The persistence of zoned industrial areas surrounding growing cities is a vestige of Ebenezer Howard’s conceptualization of an ideal city. Howard understood that the production of goods was vital to the economy but couldn't bring himself to harmonize the idea that manufacturing could exist within the city. Generations of successive urban planners have laid out industrial areas far removed from the dense city centres where they once prevailed, choosing to mistakenly empathize with the needs of the urban elite, rather than with the blue collar working class, whose commute remained an unessential component of the decision making process.
The New Okhla Industrial Development Authority (or Noida), is one of the few municipal organizations in the world where the city agency has actually lent it’s acronym to the very city it services. Noida, as the region to the south-east of Delhi’s Yamuna, is colloquially known, is home to one of the largest “planned” areas in the region. A vast swathe of seemingly boundless grids has been overlaid over the landscape, with sector numbers running into triple digits. Connected via an immense highway to the south is Greater Noida, an equally ambitious planning exercise that is home to institutions, multi-storey residential buildings and even, an erstwhile formula one racing track. Nestled in the midst of this conurbation is the Hosiery Complex, an industrial hub allocated to the garment manufacturing business. Twenty years in the making, the surroundings still very much feel like a work in progress, as smaller industrial units give way to denser, vertical factories contained in multi-storey configurations.
To articulate a meaningful architectural response to such an insipid context, it was necessary to delve deeper into the intrinsic, to create a pattern, as it were. Fabrics are about patterns, often repetitive and the facade of this building uses layers (another garment reference), to create a multiplicity of surface textures. Cool grey glass is combined with a gradation of blue, grey, and white aluminum panels that seem to emerge with solidity from the ground, and eventually dissipate into the horizon. The exposed ends of the framework peek out from behind the top of the finished cladding, not unlike the tassels of a carpet, proud of their necessity in the process.
The building is laid out to maximize the efficiency of manufacturing processes that are housed within. Pallets of fabric make their way down ramps to the storage areas in the basement, where they are cut and bunched into bundles, complete with accessories. These make their way to the upper floors, where lines of stitching machines produce the semi-finished product. The final touches of packaging, labelling, quality control and dispatch are handled on the ground floor. The office space dominates the first floor, with the largest areas allocated for the sampling section and a work space for the designers. This work space was designed as a white space, a blank canvas to encourage creative freedom, while reducing strain. A showroom and a few private offices line the perimeter, while a corridor provides the requisite access to the rear fire escape stair.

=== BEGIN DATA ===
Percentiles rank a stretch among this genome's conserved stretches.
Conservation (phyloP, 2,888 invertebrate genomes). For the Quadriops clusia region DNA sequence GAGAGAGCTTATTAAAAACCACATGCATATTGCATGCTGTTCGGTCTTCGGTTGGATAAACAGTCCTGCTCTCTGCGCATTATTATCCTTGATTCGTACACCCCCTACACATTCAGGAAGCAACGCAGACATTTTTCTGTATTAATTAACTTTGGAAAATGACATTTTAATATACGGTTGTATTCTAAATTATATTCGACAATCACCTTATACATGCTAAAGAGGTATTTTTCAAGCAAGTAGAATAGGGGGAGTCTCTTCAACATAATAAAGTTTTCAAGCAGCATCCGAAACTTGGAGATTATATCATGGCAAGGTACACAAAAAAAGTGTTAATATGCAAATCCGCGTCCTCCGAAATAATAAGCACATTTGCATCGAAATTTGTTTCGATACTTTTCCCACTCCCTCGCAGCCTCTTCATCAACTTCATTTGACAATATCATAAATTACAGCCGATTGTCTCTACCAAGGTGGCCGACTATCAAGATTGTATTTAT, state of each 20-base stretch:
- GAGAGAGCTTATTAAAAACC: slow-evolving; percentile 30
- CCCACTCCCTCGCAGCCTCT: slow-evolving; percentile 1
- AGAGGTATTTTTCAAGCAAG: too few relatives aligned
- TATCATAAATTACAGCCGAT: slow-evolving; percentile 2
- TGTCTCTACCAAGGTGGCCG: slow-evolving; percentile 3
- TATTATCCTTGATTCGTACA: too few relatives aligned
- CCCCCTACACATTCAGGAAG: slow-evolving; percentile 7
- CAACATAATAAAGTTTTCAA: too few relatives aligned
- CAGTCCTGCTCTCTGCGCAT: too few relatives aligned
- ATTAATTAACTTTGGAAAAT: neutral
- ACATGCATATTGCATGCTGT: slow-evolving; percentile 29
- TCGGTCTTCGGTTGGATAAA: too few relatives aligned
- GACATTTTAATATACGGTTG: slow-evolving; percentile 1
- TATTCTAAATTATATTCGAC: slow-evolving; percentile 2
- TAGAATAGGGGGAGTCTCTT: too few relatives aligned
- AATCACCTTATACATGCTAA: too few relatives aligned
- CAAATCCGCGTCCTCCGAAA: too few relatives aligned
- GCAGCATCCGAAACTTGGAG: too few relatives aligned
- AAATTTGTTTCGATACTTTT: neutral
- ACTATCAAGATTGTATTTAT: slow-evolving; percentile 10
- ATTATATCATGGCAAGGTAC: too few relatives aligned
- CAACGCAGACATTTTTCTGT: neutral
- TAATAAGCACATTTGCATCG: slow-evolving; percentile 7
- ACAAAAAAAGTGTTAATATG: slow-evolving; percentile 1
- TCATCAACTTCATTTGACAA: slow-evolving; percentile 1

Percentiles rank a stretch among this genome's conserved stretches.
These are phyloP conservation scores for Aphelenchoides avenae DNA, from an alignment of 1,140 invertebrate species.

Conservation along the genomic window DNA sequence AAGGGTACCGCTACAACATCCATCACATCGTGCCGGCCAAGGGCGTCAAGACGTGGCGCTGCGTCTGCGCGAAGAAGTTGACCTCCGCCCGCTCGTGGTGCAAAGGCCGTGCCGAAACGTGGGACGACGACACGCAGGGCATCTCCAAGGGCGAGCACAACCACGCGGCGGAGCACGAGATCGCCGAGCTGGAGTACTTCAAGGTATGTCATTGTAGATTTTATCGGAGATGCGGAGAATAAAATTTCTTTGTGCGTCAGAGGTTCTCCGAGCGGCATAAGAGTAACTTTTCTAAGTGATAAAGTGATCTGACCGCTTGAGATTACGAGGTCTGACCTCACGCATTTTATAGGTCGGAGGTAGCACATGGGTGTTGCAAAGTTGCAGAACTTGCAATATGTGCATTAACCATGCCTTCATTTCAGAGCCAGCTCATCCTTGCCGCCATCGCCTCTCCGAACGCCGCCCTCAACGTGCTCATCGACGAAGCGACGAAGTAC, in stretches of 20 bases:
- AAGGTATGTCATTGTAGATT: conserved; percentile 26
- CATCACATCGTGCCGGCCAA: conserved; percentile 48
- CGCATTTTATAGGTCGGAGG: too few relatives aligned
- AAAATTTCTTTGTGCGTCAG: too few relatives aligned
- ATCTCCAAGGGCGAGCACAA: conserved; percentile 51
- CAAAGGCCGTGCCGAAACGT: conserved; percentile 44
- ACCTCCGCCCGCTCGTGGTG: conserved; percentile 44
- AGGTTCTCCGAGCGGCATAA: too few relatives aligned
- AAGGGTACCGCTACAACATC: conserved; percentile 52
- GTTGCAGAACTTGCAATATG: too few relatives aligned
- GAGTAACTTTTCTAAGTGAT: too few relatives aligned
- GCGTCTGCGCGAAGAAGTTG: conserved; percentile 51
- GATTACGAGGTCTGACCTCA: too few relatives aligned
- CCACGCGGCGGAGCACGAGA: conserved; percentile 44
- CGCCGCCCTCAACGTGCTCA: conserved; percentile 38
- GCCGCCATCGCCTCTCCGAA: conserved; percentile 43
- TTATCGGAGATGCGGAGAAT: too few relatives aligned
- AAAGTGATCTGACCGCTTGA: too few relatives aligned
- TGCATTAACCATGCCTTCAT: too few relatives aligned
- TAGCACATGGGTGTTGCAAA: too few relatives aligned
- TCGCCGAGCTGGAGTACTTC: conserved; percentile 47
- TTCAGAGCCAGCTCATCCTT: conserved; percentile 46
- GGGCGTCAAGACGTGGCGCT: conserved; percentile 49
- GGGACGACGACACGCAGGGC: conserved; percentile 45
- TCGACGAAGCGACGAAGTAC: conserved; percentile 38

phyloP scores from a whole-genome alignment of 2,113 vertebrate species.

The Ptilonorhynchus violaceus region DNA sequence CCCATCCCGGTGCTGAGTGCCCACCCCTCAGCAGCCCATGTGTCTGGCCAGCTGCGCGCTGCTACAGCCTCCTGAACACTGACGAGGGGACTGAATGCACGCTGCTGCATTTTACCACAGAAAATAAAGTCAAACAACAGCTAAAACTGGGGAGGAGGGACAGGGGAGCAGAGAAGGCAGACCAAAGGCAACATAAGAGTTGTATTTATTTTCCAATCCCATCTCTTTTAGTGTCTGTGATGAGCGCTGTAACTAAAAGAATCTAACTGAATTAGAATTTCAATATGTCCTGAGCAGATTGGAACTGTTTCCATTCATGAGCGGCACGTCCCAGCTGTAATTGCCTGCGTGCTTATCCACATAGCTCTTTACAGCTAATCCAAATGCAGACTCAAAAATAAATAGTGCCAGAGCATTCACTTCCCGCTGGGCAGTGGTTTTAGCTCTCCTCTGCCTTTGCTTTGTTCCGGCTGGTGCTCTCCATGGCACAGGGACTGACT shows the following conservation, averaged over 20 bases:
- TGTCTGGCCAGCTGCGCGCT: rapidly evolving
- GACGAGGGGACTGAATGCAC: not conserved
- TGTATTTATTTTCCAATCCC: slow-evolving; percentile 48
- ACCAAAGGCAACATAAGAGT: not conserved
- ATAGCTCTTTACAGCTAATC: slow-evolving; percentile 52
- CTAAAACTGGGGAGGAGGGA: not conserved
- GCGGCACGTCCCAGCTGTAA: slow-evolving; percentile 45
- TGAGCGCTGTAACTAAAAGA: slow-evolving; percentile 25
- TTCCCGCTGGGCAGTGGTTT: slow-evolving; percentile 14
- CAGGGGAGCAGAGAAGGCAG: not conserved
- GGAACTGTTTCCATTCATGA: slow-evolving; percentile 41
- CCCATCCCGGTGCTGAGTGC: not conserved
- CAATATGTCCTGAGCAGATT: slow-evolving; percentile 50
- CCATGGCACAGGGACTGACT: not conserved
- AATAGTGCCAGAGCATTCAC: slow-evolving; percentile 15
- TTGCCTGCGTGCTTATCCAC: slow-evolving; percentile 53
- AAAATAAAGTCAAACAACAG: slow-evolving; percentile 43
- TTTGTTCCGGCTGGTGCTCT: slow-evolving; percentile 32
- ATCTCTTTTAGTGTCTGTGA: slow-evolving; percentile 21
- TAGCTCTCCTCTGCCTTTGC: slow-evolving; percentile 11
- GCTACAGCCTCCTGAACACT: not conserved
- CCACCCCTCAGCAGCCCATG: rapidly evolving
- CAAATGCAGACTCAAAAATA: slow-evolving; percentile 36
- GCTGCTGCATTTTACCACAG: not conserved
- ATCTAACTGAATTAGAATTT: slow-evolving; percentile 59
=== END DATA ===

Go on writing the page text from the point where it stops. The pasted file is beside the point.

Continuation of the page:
The name of the building is derived from the visual complexity of the facade. To tessellate is to repeat a pattern so as to create a plane. The unit chosen here is the triangle, the proportions so chosen for the ability to extract exactly four equal four-foot side pieces from a single 8x4 sheet. Apart from the longevity, the idea that material must not be wasted is a key component of our approach to sustainability. While the glass panels may appear randomly sprinkled, their positions are the result of interior daylighting requirements. The colours of the panels themselves have been chosen for better light absorption at lower levels, with higher levels of reflectivity closer to the top of the building. A tubular aluminum frame supported on robust metal brackets underpins the facade. Diagonal cross bracing support the glass and aluminum panels on the peripheries, creating the precise six sided joints.
As the city inexorably grows to encompass these peripheral industrial areas, it’s architecture would also need to be responsive to this growth and migrating population. Creating workplaces that appear more welcome, would not only ensure better working environments and further better productivity, but also a much needed change to the decade-old context.
“The installation plays ironically on the dualism between the pure and the filtered experiences that intertwine with one another, to eventually leave the man at the center of it all,” says Tresoldi. “With the passage from a macro-reality to a restricted one, the human body becomes a key to read, discover, measure and experience reality, just like architecture itself. An analogy between man, architecture and their surroundings is ultimately established.”
The three structures that make up ‘Etherea’ at the Coachella Music Festival stand at 36, 54 and 72 feet in height, taking Tresoldi’s sculpture to a whole new scale. They make a striking contrast with the palm trees, mountains and spectacular sunsets in Indio, California, where Coachella is set. Shots that include the crowds really reinforce just how big these creations are.
As always, the layers of mesh create a haunting sense of unreality, keeping the scenery and sky visible beyond each of the ‘buildings’ so they feel more like memories or projections than physical structures.
From Barcelona to Bejing, Marc Goodwin is capturing architectural workspaces around the world. Goodwin’s latest endeavor: Dubai. Scroll down to get a glimpse of where architects like the ones at RMJM and EDGE work in the “City of Gold.”
The Yard Al Serkal Avenue
In this Space Since: 2017
Number of Employees: 10
Former Use of Space: Warehouse
Size: 140 sqm
In this Space Since: March 2017
Number of Employees: 5
Former Use of Space: Warehouse
Size: 140 sqm
In this Space Since: 2012
Number of Employees: 50
Former Use of Space: Office
Size: 500 sqm
Dubai Design District (d3)
In this Space Since: September 2017
Number of Employees: 5
Former Use of Space: Newly Built
Size: 216 sqm
In this Space Since: 2016
Number of Employees: 70
Former Use of Space: None
Size: 975 sqm
In this Space Since: April 2017
Number of Employees: 8